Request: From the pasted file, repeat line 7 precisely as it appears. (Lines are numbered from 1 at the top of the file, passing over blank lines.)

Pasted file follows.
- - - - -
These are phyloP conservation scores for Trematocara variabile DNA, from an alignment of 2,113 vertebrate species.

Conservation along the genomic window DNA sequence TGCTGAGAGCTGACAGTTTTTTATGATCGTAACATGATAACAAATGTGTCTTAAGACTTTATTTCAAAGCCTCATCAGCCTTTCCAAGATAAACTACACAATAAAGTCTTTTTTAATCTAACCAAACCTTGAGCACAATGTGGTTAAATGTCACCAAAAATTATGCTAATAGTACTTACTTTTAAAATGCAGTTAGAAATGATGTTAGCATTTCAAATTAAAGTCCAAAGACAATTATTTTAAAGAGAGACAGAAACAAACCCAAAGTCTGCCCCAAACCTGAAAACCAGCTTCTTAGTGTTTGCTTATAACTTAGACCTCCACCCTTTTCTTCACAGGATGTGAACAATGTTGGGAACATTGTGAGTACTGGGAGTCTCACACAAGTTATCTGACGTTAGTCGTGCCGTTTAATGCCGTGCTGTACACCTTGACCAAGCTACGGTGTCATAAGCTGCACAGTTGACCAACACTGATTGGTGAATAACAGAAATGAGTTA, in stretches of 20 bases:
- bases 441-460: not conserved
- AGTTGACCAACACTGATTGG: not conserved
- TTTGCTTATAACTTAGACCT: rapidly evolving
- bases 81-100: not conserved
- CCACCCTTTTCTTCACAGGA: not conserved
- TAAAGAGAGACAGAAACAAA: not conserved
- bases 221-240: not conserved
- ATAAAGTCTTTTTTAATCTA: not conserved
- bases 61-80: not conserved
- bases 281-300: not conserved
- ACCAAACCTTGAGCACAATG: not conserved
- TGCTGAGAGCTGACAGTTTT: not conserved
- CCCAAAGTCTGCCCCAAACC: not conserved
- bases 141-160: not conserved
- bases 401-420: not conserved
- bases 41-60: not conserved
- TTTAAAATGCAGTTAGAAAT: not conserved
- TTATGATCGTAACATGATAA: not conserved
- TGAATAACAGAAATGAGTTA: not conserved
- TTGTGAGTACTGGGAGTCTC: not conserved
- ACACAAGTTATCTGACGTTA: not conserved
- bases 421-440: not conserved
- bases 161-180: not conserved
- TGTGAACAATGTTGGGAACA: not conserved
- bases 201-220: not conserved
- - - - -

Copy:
- CCACCCTTTTCTTCACAGGA: not conserved